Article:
Happy Diwali! This is a really fun, festive time to be in back home, with lights, color and good food everywhere. Growing up in India, I would eagerly await the arrival of all the gift boxes laden with sweets and dry fruits, and tuck in merrily without a care. Oh to have the metabolism of a teenager again :(
As I've grown older, though, my palate has gradually moved away from the candy-like sugariness of many Indian sweets, towards those with interesting flavors and textures. And as I reflect on my favorites, I realized that many of their ingredients - almonds, pistachios, saffron - came to India from outside, back when caravans traversing the Silk Route dropped these off and picked up ivory, textiles and spices in exchange.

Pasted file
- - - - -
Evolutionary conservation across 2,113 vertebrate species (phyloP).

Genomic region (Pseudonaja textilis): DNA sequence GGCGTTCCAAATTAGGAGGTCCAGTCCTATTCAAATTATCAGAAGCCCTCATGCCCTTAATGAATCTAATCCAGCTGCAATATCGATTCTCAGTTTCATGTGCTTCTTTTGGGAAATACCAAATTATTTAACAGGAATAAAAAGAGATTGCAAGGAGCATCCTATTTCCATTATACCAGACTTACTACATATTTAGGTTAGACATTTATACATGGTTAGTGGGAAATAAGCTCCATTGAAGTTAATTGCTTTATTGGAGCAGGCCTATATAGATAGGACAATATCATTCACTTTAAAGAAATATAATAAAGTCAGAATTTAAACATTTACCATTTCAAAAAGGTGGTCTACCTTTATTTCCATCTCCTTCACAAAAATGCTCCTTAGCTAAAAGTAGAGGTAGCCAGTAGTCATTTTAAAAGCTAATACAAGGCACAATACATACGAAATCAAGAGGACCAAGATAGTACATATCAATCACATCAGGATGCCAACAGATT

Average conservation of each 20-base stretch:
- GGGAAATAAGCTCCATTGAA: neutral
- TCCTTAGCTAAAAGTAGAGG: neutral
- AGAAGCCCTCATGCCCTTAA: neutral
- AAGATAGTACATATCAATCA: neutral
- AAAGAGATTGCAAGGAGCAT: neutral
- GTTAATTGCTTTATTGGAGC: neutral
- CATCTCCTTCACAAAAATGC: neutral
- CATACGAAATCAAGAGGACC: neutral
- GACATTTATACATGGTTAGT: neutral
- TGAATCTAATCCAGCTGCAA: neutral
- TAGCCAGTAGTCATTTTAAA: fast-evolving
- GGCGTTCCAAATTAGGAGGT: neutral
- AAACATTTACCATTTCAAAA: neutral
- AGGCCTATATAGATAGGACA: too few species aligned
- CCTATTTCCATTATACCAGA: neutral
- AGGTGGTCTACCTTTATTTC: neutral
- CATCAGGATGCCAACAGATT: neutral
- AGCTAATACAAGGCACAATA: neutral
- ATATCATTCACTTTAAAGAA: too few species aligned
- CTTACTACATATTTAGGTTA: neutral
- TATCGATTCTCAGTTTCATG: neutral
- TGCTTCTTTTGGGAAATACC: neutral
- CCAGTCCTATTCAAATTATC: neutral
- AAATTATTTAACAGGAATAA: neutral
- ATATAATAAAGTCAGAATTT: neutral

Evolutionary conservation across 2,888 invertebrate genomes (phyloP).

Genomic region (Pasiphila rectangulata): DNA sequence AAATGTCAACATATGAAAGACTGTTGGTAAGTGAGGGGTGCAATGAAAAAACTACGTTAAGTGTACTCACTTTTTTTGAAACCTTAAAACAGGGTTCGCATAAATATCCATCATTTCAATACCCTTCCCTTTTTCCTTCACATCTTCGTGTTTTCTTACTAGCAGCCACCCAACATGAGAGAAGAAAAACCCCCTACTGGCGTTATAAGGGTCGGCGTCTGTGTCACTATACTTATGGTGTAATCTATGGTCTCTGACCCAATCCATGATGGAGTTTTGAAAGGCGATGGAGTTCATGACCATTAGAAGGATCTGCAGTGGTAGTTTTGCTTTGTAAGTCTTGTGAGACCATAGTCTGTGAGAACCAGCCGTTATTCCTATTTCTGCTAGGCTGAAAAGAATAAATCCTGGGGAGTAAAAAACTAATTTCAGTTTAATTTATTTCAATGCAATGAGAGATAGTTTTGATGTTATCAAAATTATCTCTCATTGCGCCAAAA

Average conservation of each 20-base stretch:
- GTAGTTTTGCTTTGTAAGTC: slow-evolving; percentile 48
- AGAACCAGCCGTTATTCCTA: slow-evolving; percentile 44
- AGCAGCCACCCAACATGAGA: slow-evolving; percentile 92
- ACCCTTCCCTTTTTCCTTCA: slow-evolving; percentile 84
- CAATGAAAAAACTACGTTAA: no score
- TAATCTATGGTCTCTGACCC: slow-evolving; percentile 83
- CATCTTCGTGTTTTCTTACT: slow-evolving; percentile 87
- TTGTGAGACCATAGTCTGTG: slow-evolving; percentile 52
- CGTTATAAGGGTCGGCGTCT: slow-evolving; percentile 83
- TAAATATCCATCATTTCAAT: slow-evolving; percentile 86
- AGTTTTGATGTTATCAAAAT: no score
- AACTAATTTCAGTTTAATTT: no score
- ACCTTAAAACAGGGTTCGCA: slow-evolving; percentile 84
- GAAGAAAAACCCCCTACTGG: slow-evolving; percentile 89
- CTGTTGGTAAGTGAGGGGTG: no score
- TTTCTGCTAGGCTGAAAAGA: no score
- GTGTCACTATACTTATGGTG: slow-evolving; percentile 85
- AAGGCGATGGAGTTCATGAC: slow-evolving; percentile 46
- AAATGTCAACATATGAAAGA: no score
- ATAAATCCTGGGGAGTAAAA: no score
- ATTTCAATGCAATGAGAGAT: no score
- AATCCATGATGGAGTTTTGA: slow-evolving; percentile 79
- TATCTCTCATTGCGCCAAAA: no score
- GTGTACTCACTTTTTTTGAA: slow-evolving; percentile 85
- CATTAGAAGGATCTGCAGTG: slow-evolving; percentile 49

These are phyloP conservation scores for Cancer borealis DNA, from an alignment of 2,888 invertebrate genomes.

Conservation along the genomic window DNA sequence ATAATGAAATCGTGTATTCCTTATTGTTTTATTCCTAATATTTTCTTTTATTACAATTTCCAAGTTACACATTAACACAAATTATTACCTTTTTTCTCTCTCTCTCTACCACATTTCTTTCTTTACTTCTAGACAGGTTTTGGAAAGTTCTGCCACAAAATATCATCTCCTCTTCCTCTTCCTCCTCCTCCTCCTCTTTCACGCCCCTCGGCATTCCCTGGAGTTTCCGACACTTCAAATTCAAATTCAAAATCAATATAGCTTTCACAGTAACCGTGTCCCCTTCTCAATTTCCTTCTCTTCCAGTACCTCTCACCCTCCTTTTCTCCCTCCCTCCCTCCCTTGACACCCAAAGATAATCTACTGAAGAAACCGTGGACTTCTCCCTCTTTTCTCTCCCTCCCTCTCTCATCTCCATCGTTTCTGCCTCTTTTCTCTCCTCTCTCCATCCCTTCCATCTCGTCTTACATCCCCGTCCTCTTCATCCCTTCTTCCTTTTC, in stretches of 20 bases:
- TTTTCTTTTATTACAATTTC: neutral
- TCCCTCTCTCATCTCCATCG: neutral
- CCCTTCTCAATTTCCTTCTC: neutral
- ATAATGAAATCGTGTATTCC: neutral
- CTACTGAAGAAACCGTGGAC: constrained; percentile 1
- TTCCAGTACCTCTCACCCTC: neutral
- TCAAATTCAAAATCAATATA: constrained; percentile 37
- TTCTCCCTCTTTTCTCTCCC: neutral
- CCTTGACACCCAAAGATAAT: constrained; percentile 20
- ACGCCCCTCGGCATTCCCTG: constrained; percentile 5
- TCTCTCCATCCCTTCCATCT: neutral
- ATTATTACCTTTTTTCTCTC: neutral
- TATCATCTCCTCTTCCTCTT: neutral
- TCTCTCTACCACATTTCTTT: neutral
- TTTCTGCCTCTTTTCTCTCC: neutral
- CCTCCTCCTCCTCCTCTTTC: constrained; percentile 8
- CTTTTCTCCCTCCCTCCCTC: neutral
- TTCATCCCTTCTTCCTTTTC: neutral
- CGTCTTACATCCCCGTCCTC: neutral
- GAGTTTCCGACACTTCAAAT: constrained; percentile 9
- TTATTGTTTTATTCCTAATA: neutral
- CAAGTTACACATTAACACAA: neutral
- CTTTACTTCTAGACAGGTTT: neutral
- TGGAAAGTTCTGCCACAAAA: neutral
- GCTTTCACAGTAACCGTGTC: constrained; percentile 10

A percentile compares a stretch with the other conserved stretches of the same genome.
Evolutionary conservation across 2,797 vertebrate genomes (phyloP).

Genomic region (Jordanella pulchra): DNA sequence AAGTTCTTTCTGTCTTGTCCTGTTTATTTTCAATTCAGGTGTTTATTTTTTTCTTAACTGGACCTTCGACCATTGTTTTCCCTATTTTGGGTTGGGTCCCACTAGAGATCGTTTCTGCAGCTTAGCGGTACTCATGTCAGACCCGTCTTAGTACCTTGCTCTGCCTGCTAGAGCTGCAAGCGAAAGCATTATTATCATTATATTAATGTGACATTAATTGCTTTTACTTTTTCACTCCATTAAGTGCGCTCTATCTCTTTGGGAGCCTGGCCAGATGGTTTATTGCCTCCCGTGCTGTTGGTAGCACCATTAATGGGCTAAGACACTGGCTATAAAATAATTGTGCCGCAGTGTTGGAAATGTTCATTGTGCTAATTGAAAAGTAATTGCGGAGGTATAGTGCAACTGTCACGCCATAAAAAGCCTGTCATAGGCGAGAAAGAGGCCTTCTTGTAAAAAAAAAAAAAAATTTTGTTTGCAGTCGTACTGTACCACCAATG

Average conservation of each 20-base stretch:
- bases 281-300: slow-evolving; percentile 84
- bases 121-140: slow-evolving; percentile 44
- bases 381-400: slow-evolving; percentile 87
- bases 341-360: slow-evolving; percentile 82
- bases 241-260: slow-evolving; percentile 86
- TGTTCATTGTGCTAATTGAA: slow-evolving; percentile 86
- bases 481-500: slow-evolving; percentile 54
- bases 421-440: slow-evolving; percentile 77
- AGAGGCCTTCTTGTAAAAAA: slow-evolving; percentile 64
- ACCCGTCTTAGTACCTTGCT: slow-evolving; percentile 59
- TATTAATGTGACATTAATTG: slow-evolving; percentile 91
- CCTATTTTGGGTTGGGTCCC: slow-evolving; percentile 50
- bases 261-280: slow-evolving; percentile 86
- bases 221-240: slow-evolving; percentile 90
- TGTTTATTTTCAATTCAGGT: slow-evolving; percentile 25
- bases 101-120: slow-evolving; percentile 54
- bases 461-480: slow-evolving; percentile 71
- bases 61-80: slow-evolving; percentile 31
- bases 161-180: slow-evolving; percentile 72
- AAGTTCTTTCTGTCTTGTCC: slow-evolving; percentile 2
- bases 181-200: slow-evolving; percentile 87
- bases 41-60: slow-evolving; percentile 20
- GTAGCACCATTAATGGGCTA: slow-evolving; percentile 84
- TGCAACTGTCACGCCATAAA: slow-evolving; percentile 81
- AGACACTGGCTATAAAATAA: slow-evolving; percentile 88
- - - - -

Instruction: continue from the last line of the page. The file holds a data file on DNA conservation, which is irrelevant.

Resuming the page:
So as a nod to the people who brought me my favorite once-foreign-and-now-quintessentially-Indian foodstuffs, I decided that my Diwali sweet for this year would be baklava. To give it an Indian flair I used our classic badam-pista (almond-pistachio) combination in the filling, and flavored the syrup with cardamom and rose water. The results are delicious! Even though baklava is not a traditional Indian sweet, it fits in perfectly with an Indian meal. I might even try a version with a saffron syrup next time. Now if only the caravans had brought filo pastry with them, I could have learnt how to make that in the kitchen of my grandmother as well...!
Recipe: Almond-Pistachio Baklava, adapted from here.
I halved the recipe and used an 8" square pan, since baklava is quite rich and a small piece is enough to satisfy even a pretty sweet tooth. I used only blanched almonds and pistachios in the filling, in equal quantities. I replaced the cinnamon in the filling with freshly ground green cardamom, and infused the syrup with cardamom pods instead of a cinnamon stick. I added some rose water to the syrup as well.